Claude Wampler, N’a pas un gramme de charisma. (Not an ounce of charisma.), 2013. Performance view, The Kitchen, New York. Photo: Paula Court.


BRILLIANT,” the man behind me at the Kitchen exhaled, to himself and his date and anybody else within earshot on this particular Sunday afternoon, during the final performance of Claude Wampler’s N’a pas un gramme de charisme. (Not an ounce of charisma.).

It was spoken in that reverent, self-satisfied stage whisper, where it’s always ambiguous as to whether the person is speaking about the art, or himself for perceiving the art, or some combination of the two. And lo. Just then the woman onstage—well, technically on the risers where the audience typically sits but which in this case formed the stage, with the audience sitting on the literal stage—collapsed awkwardly backward in an inflated poof of shiny fabric.

Why do we go to the theater? What keeps us coming back to church? I thought about this vague question a lot this past weekend, a weekend over the course of which I spent thirteen full hours in the theater: one at Wampler; two watching the Trisha Brown Dance Company at the Brooklyn Academy of Music; and ten (in a row) at the Public Theater, for the Soho Rep. production of Nature Theater of Oklahoma’s Life and Times: Episodes 1–4.

That’s a lot of hours watching other people’s lives. Maybe it’s not so bad if it makes us feel something—even self-satisfied. Or maybe it is: “I think audiences really want somebody to entertain them and make them feel special,” Wampler mentioned in an interview, reaffirming that she’s trying to “refuse this demand.”

This is a predictably condescending thing to say. But more to the point, where’s the refusal? N’a pas un gramme de charisme., which is (wink wink) all about charisma, is a frothy, disaffected art-world spectacle, populated by John Tremblay’s colorful chunky Flintstone-esque objects and camera-ready dancers (including, creepily but not nearly creepily enough, Wampler’s eight-year-old daughter) and presided over by Mitch Margold’s organ music. There’s a bored and sometimes charmingly awkward seduction at play. Everything is pretty serious, even the awkwardness, and despite the funky sound, the only people who look like they are having sustained fun are the black dancers seen on grainy, 1970s-looking recorded footage. In her 1981 essay “A Criticism of Outrage,” Jill Johnston remembered an event in 1952 in North Carolina, “where hundreds of black people danced freely to a disco band and refracted light displays. We whites were stamped on the backs of our hands with infrared numbers and herded to a balcony where we were allowed to watch.”

It’s all a little queasy-making. (But then, not nearly queasy-making enough.) So were the Katz Deli hotdogs served during our cafeteria-style dinner break in Life and Times. They were oddly satisfying (though not as satisfying as the pb&j sandwiches the audience got at Nature Theater’s No Dice from 2007). And here I want to start inserting “like” and “um” and “you know” into my sentences, because this is a huge and happy part of the point of the company’s productions, which feature unedited phone-conversation scripts

Nature Theater of Oklahoma, Life and Time: Episode 2, 2013. Performance view, The Public Theater, New York. Photo: Nature Theater of Oklahoma.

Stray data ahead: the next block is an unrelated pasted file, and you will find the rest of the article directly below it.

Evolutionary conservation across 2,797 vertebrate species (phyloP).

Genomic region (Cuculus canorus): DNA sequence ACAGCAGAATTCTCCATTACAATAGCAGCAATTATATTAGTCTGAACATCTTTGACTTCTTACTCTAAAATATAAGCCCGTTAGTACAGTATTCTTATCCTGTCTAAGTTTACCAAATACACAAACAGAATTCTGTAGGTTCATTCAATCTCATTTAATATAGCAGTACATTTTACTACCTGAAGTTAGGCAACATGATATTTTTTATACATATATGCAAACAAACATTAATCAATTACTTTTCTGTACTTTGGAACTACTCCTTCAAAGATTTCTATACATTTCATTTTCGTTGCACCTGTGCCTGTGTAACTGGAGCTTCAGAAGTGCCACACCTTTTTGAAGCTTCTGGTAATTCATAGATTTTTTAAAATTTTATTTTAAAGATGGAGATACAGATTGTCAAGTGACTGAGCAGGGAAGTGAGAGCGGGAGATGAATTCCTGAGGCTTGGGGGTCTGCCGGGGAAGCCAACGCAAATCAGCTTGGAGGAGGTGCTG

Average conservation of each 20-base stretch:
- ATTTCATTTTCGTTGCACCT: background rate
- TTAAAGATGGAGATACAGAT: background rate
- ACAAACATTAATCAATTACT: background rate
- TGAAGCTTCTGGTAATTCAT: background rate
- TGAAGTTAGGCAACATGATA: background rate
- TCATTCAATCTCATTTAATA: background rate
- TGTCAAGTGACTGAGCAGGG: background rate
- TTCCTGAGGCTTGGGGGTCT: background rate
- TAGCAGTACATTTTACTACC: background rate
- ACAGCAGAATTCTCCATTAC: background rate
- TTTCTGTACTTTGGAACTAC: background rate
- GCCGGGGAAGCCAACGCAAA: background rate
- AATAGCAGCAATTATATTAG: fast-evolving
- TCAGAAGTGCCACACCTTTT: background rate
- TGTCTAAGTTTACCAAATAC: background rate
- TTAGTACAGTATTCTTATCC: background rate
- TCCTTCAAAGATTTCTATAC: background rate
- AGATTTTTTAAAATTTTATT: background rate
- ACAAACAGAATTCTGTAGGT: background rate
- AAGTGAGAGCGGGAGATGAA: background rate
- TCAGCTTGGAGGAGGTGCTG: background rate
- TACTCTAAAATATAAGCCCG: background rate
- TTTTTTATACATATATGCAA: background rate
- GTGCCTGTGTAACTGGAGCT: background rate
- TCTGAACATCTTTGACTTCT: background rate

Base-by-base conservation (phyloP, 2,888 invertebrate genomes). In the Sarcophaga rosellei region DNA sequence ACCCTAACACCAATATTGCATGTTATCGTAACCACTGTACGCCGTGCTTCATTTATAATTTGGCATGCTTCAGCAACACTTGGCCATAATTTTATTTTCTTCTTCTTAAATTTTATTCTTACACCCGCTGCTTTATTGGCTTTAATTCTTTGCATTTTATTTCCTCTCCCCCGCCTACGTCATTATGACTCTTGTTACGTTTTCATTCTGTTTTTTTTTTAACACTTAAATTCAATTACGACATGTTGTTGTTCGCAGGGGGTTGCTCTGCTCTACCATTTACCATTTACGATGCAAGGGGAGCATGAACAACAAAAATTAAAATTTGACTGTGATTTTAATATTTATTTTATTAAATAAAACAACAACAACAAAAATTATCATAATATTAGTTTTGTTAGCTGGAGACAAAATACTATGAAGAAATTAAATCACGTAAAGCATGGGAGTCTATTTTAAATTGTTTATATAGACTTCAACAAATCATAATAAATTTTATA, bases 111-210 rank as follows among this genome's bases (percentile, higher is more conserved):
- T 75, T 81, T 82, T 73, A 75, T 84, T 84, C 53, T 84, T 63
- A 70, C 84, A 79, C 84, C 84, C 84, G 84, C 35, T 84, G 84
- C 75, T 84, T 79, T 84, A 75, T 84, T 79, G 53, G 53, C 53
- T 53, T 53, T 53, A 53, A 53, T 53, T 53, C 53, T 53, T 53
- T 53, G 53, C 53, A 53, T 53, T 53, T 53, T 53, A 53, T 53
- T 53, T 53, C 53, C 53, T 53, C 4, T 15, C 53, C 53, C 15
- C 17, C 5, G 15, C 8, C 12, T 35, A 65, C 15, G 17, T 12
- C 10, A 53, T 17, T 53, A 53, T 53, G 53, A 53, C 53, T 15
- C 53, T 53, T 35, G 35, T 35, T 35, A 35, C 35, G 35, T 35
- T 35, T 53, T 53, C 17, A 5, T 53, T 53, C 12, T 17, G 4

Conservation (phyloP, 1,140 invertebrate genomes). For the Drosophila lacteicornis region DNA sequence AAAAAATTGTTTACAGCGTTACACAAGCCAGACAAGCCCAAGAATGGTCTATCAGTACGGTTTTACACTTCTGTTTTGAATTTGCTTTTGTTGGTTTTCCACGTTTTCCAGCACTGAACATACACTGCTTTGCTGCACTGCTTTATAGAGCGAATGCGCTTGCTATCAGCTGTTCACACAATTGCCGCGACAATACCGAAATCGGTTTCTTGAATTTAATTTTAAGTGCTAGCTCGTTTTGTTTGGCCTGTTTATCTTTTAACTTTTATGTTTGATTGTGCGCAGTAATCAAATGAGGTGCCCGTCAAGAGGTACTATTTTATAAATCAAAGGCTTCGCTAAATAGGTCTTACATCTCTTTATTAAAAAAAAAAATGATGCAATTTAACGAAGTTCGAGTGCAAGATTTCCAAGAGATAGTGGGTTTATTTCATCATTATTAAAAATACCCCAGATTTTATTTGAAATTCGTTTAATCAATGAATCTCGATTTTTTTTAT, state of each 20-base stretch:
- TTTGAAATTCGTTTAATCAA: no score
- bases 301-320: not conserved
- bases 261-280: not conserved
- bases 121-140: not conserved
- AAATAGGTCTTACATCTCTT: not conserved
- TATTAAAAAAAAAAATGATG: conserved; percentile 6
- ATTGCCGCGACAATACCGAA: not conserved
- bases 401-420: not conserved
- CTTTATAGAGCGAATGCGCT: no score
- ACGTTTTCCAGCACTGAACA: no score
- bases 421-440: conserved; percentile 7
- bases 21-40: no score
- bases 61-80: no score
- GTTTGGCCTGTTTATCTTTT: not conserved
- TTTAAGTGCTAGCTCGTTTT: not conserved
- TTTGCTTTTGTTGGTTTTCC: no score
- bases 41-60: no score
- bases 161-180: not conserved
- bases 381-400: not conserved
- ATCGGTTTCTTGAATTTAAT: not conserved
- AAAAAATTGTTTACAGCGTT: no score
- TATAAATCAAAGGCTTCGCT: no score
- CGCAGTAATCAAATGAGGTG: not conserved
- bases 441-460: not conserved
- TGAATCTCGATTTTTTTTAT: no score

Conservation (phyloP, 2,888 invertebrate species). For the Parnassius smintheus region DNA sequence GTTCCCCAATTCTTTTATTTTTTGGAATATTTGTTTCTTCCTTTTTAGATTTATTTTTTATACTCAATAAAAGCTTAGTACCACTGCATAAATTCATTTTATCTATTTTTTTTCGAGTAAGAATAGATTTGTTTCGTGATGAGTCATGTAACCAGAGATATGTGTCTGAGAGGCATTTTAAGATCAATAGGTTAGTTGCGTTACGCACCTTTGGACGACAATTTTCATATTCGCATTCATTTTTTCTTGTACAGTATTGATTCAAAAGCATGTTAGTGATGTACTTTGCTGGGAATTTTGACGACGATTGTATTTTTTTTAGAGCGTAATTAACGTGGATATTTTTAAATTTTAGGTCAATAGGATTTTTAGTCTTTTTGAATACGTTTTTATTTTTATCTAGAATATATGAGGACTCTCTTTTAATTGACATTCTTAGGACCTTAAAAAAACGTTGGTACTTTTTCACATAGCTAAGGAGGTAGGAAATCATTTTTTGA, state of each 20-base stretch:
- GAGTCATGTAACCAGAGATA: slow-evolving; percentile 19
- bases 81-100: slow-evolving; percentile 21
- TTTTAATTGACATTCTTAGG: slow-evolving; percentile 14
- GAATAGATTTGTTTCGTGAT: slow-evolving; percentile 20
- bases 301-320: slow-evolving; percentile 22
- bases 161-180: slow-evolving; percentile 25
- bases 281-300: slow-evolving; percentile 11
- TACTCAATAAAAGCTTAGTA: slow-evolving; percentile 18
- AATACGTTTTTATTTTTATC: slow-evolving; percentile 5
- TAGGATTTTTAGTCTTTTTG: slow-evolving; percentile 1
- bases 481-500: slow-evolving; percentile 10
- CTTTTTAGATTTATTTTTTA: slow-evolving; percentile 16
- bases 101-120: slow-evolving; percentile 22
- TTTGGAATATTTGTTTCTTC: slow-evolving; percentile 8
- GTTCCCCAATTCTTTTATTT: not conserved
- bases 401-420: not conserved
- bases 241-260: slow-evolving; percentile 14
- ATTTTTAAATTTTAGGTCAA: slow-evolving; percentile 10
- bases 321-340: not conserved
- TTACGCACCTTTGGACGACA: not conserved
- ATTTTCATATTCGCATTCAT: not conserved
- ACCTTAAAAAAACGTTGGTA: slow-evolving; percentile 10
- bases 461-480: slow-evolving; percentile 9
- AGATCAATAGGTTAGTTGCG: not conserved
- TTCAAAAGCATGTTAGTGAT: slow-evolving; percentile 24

In this case the conversations were with one gal, Kristin Worrall, who performs with the company and who grew up in white middleclass New England suburbia. We get to hear all about it: the crushes, the fuzzy childhood memories, the humiliations and the triumphs and the brushes with less sheltered lives. Devastating social hierarchies. “Gay” as a playground catchall insult.

“Did it get stupider? Did we get bored with it? Maybe they got bored with it?” a friend mused after it was all over, as we hustled out into snowy, midnight SoHo. I dunno. But I found myself a little too entertained, and turned off by Worrall’s continual references to people’s looks and lack of intelligence. Put a recorder on anyone for eight hours and it doesn’t stay pretty. Or eight seconds—Björk was at the Public that Saturday, along with a hefty chunk of the performance-world intelligentsia, and during our dessert break (brownies disappointingly free of additives) we watched an influential curator snapping a covert picture of her with his iPhone. Life and Times!

I don’t know if we want art to make us feel special. Somehow I think it’s more about movement—to catch us up in something urgent, no matter if it’s the urgency of the mundane everyday, something we have to say “yes” or “no” to. I adore Nature Theater for its dogged insistence on that everyday, stylized just beyond an inch of its life. But the zipping between pathos and slyness wears me out. There are more “states” than California and New York.

There’s New Jersey, for example. And Newark (Niweweorce), Trisha Brown’s gorgeous anvil of a dance; to see the cast emerge exhausted and triumphant from its unrelenting geometries at the Brooklyn Academy of Music Friday night was pretty grand. Some of them probably weren’t born yet when Brown made the dance, in 1987, when she and Donald Judd somehow dreamed up the idea of sending her valiant phrases cutting across a stage while his vibrant color scrims descended periodically like guillotines. And now they’re all that remains: a mobile archive with no new material to store. Brown, who has been in ill health for years, wasn’t in the theater, and her company faces that unsolvable dilemma of how to move forward now that she no longer is.

Brown’s radical days are long behind her, and so it’s doubtful her supporting staff will make the radical decision to fold up the tents for good. What’s the right move here? Just like always in church, there’s no one qualified to say.

Claudia La Rocco